Death row mystery: Why some inmates get mercy

September 29, 2015 Jackson: Protesters sing songs into the night outside of Georgia Diagnostic Prison in Jackson on Tuesday evening September 29, 2015 before the scheduled execution of Kelly Gissendaner. Ben Gray / bgray@ajc.com

Protesters gathered outside the Georgia Diagnostic Prison in Jackson on Tuesday before the execution of Kelly Gissendaner. Photo by Ben Gray / bgray@ajc.com

The Georgia Board of Pardons and Paroles won’t say why it denied Kelly Gissendaner’s request for clemency, a decision that cleared the way for her execution early Wednesday.

On the other hand, the board has never explained its decisions either to deny or grant clemency. Only a few clues exist regarding the nine times since the 1970s that the board has granted clemency in death penalty cases.

The nine who received clemency, according to the Death Penalty Information Center:

  • Charles Harris Hill, 1977. He had been sentenced to death in the 1975 murder of Elmo Pressley, even though his co-defendant, the actual killer, was serving a life sentence. Hill was paroled in 2008.
  • Freddie Davis, 1988. He, too, was on death row while his co-defendant was not. They were convicted of the 1977 murder of Frances Coe in Meriwether County.
  • William Moore, 1990. Supporters petitioned for clemency, citing his religious conversion, good behavior in prison and pleas for mercy from the victim’s family. He was convicted of killing Fred Stapleton in 1974. He was released on parole in 1991.
  • Harold Williams, 1991. His sentence was disproportionate to that of his accomplice, who was convicted of manslaughter but took responsibility for killing Williams’ grandfather. Williams was paroled in 2011.
  • Alexander Williams, 2002. He was a juvenile suffering from mental illness when he killed 16-year-old Aleta Bunch. Nine months after his death sentence was commuted, Williams killed himself in prison.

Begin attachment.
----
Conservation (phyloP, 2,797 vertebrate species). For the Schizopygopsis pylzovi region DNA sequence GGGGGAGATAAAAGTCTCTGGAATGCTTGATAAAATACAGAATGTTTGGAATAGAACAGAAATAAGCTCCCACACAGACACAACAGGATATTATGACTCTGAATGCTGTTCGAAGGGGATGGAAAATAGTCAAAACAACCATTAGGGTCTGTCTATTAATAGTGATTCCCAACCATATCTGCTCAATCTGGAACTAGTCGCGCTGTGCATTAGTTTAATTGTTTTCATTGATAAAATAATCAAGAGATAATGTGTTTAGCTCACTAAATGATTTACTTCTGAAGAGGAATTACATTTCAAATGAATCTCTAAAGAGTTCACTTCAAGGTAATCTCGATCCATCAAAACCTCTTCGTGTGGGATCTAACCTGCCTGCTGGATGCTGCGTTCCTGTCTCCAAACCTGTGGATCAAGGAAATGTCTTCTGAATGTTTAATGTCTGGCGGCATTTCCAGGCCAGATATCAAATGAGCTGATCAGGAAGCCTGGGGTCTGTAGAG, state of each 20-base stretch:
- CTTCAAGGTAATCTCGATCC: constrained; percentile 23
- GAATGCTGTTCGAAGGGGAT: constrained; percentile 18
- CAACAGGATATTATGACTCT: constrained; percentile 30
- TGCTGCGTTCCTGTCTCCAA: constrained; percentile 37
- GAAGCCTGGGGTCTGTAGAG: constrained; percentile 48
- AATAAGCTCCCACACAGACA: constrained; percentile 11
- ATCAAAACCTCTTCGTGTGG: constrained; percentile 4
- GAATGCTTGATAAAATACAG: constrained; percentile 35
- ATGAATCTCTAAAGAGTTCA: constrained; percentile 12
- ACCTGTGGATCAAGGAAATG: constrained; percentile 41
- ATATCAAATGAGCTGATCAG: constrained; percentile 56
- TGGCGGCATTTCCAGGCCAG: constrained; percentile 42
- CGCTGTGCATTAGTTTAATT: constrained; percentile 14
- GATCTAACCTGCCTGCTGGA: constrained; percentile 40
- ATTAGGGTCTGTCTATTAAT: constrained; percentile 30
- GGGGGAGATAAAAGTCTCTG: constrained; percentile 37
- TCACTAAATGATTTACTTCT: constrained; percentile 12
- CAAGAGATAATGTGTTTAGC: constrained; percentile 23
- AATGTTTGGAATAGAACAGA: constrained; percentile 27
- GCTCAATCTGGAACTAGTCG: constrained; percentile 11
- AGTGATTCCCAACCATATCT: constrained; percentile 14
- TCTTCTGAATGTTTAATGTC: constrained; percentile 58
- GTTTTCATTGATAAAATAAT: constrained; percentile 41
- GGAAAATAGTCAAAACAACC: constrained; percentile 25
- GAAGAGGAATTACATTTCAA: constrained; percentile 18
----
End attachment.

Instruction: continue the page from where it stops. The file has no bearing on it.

• Willie James Hall, 2004. Six jurors said they would have voted for life without parole instead of death if such a sentence had been available. He was convicted of killing his estranged wife, Thelma, in 1988. He is serving a life sentence with no possibility of parole.
  • Samuel David Crowe, 2008. Supporters, including pastors and a former corrections officer, emphasized his exemplary behavior and his deep remorse for his crime. He was convicted of killing Joseph Pala during a lumber-store robbery in 1988. He is serving life without parole.
  • Daniel Greene, 2012. The prosecutor said he would not have sought the death penalty if a life-without-parole sentence had been an option at the time. Greene killed Bernard Walker, 20, in 1991. He is serving life without parole.
  • Tommy Waldrip, 2014. Waldrip was the only one of three defendants sentenced to death for killing Keith Evans. One of the others, his son, shot and beat Evans to death. Waldrip is serving life without parole.

It was Waldrip’s pardon, unexplained by the parole board, that led to legislation this year requiring written justification of clemency decisions. But in Gissendaner’s case, the board offered no such statement. Read more in today’s Atlanta Journal-Constitution and at myajc.com.


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